Wednesday, April 13, 2011

WBC: Snow camp in Mammoth!

The last camping excursion for the Wilderness Basics Course was a snow camp.  As the name implies, we camp in the snow!  As it was with J-Tree, there was a lot of chatter about the weather we were planning to get, and as the pictures will tell, it lived up to the expectations.

Friday, we boarded buses, made the long drive up to Mammoth Lakes, got into town around 1130ish, and slept in a high school gym before leaving for the trail head at 8am the next morning.  When we woke up, we looked out the windows to the sweet views of snowing already coming down by 630am.  To give you an idea of what we were dealing with:



I was super stoked for the day.  My group leader tasked me with leading the group for the first ~1.5 miles of a ~2mile trek to camp using just the map and compass.  Having done Adventure Races in the past, I wasn't a complete noob, and was glad I got to fine tune the skills.  Below is a pic of the GPS track we took.  We started at the bottom right of the red line, and I got us to the Inyo Craters issue free.  Score! (The route we took on Saturday is the most direct line, as opposed to the loop on a road we took on Sunday b/c someone broke their snowshoe)


I had never been snowshoeing before, so I wasn't sure what to expect.  Leading the group, I was in front, and 30ft in, I had already fell on my ass!  It took a little while getting used to snowshoeing through 2 feet of powder, but I eventually got into a groove.  Richard also provided some sage advice to the tune of "slow down, or you'll kill yourself".  Point noted!

 
Here's a little video:


After about 30 minutes of leading the group, a couple dudes wanted to come to the front and have some time blazing the trail.  I'm 5'7'', had never been snowshoeing before, and had no trekking poles (apparently, the only one who didn't) - I was at a severe disadvantage.  After a few minutes of being at the front, there were grown men falling over, and saying "F this" after being in the front for a few 5 minutes!  Here's that video of the slow pace... good times!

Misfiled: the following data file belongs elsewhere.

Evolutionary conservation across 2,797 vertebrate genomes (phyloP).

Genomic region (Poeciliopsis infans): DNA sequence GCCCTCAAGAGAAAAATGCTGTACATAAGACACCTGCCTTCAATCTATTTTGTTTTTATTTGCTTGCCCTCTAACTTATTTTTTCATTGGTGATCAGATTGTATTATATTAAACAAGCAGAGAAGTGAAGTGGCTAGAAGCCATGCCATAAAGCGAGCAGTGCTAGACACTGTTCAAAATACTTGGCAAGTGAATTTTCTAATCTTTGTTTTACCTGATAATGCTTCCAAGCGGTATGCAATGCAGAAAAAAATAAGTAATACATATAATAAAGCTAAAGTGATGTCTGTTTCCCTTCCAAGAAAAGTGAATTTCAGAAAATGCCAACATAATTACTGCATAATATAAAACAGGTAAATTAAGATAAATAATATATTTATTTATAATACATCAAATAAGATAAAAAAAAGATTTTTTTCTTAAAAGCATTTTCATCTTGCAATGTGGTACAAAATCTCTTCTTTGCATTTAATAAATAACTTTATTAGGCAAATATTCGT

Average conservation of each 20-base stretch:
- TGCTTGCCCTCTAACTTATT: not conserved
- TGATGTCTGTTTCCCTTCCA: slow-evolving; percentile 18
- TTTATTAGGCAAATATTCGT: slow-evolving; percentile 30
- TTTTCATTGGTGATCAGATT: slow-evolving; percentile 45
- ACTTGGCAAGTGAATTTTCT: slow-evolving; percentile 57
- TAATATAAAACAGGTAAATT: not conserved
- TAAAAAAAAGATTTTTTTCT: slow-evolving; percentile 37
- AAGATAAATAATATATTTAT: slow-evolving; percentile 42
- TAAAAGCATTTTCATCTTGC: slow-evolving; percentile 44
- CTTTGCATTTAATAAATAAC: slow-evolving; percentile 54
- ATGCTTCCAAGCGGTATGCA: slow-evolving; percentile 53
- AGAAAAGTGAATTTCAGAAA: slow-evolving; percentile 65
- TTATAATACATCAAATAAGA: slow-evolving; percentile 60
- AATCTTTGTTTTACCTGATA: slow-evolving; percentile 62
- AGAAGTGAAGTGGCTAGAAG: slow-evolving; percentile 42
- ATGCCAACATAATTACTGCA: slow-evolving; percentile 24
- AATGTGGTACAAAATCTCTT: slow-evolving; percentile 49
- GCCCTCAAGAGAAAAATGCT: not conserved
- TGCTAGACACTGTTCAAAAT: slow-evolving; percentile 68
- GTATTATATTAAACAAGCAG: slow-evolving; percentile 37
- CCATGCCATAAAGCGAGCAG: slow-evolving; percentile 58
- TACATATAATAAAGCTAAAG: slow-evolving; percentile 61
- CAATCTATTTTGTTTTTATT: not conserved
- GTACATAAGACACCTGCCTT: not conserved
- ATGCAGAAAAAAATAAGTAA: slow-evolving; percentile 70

It's a lot of work!  But, its a lot of fun too.  A side benefit is with all the work you do - you don't get cold.  Thank god for pit zips on my hard shell - I was getting warm!

After 3.5 hours, we finally made it the 2 miles to camp.  The wind had picked up over the course of the day, and we were in a little valley next to a crater.  We quickly got to work, stomped out a site for our tents, and started making some ice igloos.



After we got the 2nd layer up, we realized the snow wasn't sticking enough to make the igloo, so we abandoned the idea, and went with the fortress/snow kitchen.  Basically, we made some 3-4 walls to shield ourselves from the wind, complete with a bench, and table.



Add some camping stoves, and we're in business!!


After dinner, the temp dropped, and when the sun isn't up and you don't have a fire - there isn't much reason to stay awake (unless you're drinking, which I actually gave up for lent!), you go to "bed".  It was definitely cold at night, about 18 degrees, and I slept about as good as I could, given the conditions.

Sunday morning, we packed up, destroyed the snow kitchen, and made quick work back to the trail head under some beautiful blue skies.


In the pic below, you can barely see the tracks we made the day prior, which was covered up by all the snow and wind...


One of the Inyo Craters...


"Inside" one of the craters...


Last, but not least, arguably one of my favorite pictures, which needs no explanation:


Shortly after that, we boarded the buses, and pointed it south towards San Diego.

This was definitely an epic weekend, and really opened my eyes and perspective as to what you can do if you have the right gear - regardless of weather conditions.  Good stuff!

Monday, April 11, 2011

Spring & Shades

Hope you all had a good weekend!  I think spring is just about here, and below is a nice little shade of it taken from atop a balcony...



Good stuff to come soon!